• The so called latent cancer or 'autopsy' cases do not appear to be detected by PSA screening.
  • Watchful waiting in younger patients with less differentiated tumours has a high mortality over time.
  • Modern treatments give long term control of most tumours detected by screening and produce fewer side effects than earlier techniques.
  • The falling death rate from prostate cancer may be attributable to screening.

Screening is most likely to benefit patients who have at least 10 years of life expectancy (and inappropriate screening in the much older age group can thus be avoided).

Critics of prostate cancer screening argue that the associated complications and costs are not sufficient to justify widespread implementation of aggressive screening programs. They point out that there has yet to be a randomised trial in any population proving that PSA screening programs prolong life. However in a recent 10 years analysis of 695 men with localised prostate cancer who were randomly assigned to watchful waiting or radical prostatectomy, radical prostatectomy was shown to reduce disease-specific mortality, overall mortality, and the risks of metastasis and local progression.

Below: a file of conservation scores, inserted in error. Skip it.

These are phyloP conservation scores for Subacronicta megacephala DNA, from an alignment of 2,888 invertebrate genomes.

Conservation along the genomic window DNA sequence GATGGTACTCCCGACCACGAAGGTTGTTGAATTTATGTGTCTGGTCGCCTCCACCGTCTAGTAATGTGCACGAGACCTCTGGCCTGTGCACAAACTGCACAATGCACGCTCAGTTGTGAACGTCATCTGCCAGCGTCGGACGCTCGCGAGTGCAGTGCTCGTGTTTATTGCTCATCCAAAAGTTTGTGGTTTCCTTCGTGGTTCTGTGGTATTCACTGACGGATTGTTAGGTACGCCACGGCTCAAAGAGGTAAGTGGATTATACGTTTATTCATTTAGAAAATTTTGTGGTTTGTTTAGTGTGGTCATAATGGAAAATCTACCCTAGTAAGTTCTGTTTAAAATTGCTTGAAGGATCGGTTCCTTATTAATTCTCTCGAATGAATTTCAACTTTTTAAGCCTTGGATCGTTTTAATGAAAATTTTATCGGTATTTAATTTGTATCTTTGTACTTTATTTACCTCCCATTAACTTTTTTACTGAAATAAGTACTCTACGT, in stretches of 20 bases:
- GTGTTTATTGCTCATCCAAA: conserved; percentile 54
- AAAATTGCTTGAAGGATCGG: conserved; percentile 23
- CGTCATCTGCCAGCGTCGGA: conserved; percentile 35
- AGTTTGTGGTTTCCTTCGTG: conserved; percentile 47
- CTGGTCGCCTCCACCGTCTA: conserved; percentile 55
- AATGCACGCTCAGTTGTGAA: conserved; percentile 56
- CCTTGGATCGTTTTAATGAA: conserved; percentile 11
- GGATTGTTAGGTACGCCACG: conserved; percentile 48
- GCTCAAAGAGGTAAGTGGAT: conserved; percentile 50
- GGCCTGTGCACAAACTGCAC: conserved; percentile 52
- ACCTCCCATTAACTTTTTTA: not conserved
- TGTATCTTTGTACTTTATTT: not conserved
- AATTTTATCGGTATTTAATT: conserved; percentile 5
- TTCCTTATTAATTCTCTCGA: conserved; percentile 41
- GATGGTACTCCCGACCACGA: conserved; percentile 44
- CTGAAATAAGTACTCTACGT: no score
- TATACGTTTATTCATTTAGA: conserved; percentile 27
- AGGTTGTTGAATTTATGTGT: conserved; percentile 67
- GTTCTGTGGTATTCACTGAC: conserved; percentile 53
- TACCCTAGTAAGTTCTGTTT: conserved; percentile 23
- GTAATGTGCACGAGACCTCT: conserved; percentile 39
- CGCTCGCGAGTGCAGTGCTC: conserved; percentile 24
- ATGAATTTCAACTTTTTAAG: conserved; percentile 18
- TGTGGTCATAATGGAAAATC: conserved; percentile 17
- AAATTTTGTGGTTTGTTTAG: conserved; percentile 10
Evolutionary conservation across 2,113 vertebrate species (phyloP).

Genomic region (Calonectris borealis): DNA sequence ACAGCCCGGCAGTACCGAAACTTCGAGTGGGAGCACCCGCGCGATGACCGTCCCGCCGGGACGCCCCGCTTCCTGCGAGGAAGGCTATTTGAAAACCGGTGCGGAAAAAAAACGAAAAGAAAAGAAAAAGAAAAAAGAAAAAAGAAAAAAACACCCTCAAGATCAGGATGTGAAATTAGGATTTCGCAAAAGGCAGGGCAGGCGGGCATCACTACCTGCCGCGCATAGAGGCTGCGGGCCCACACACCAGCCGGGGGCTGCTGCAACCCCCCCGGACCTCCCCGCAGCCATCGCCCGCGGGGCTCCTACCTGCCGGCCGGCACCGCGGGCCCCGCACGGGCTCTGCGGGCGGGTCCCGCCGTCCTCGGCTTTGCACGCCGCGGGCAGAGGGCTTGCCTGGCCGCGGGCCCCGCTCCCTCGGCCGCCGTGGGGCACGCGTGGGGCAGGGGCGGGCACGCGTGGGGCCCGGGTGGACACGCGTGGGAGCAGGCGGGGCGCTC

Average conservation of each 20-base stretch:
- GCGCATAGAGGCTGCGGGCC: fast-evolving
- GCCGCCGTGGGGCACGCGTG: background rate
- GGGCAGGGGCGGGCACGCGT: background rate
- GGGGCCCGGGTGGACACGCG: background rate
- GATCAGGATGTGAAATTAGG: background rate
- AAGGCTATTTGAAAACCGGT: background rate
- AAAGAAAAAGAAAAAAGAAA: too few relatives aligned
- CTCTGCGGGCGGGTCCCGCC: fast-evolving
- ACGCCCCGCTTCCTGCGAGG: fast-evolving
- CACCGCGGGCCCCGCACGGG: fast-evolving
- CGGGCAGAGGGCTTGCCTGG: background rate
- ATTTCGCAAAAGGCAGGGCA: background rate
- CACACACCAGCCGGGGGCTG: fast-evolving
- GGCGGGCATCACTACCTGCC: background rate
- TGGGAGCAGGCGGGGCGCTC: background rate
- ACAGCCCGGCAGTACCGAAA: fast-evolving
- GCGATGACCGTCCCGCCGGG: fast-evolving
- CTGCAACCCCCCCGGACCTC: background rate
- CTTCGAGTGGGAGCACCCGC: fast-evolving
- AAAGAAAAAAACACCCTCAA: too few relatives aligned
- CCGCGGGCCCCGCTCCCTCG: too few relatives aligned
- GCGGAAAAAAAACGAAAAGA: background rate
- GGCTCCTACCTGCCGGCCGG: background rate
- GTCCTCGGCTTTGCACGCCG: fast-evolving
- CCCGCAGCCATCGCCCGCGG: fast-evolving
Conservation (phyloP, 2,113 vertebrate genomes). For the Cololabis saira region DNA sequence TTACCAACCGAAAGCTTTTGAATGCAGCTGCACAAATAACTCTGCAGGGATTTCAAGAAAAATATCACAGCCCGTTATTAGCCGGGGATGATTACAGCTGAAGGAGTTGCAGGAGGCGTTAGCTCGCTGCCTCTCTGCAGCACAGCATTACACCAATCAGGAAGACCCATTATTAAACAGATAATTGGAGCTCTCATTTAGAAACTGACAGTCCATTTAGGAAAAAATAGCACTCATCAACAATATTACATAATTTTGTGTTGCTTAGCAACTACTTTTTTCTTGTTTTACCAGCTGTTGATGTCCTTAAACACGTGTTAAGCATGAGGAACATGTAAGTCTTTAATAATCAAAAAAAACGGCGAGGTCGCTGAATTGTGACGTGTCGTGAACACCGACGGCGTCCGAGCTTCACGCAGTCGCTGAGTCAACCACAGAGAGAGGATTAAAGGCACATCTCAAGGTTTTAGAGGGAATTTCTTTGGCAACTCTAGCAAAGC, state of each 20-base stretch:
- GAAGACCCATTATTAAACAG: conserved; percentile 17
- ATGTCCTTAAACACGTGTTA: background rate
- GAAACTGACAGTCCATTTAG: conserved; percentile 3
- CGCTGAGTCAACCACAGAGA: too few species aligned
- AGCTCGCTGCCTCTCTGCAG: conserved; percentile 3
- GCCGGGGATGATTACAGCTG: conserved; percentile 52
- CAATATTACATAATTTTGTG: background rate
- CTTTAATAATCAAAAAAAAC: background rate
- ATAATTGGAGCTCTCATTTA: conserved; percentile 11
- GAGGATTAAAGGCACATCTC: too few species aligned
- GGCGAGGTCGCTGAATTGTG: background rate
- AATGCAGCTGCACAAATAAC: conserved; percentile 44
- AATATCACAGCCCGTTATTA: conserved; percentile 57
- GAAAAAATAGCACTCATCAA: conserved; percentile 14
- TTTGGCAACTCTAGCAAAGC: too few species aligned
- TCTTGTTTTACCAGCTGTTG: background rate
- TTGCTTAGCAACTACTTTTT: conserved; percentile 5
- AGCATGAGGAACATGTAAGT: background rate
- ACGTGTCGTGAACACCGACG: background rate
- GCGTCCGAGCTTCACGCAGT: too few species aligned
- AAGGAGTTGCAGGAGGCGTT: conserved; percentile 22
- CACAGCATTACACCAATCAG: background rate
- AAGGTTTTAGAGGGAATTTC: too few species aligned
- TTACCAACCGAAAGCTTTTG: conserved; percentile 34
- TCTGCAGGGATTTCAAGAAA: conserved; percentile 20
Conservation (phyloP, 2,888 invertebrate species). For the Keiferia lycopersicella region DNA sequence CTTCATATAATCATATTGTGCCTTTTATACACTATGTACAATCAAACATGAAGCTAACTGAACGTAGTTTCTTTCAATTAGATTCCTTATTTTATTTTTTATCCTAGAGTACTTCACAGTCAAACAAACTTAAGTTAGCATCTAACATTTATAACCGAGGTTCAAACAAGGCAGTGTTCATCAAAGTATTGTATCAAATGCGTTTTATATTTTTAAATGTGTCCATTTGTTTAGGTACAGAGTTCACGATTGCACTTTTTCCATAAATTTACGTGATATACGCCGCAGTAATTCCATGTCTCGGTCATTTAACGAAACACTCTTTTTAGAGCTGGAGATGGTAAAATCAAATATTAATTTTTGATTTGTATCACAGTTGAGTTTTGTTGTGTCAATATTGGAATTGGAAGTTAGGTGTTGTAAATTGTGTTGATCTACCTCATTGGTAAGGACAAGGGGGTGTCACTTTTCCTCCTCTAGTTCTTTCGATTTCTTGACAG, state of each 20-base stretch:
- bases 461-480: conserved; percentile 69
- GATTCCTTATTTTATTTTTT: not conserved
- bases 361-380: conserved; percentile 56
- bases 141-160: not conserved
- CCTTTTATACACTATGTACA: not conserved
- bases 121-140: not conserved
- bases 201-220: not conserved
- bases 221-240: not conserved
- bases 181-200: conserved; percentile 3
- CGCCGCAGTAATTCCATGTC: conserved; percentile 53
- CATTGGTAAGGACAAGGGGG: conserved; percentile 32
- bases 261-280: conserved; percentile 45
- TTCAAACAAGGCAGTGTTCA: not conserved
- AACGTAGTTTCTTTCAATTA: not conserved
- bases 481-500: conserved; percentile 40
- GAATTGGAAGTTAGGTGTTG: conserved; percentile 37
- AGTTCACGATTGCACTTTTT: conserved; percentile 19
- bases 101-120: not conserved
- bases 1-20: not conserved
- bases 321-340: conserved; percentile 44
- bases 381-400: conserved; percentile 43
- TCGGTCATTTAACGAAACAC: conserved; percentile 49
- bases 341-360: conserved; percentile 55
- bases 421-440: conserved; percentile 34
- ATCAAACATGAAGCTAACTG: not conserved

Until better data become available, such as trends in prostate cancer mortality and results from ongoing clinical trials, the debate about screening for prostate cancer cannot be resolved.

Only 25% of men who have a PSA level in the suspicious range (i.e. between 4 and 10ng/ml) will have cancers detected on biopsy.

  • If the PSA level is greater than 10ng/ml, 50% of men will already be incurable.
  • 15% of men with prostate cancer have a PSA level below 4ng/ml (that is, cancers that can be detected only by prostate examination).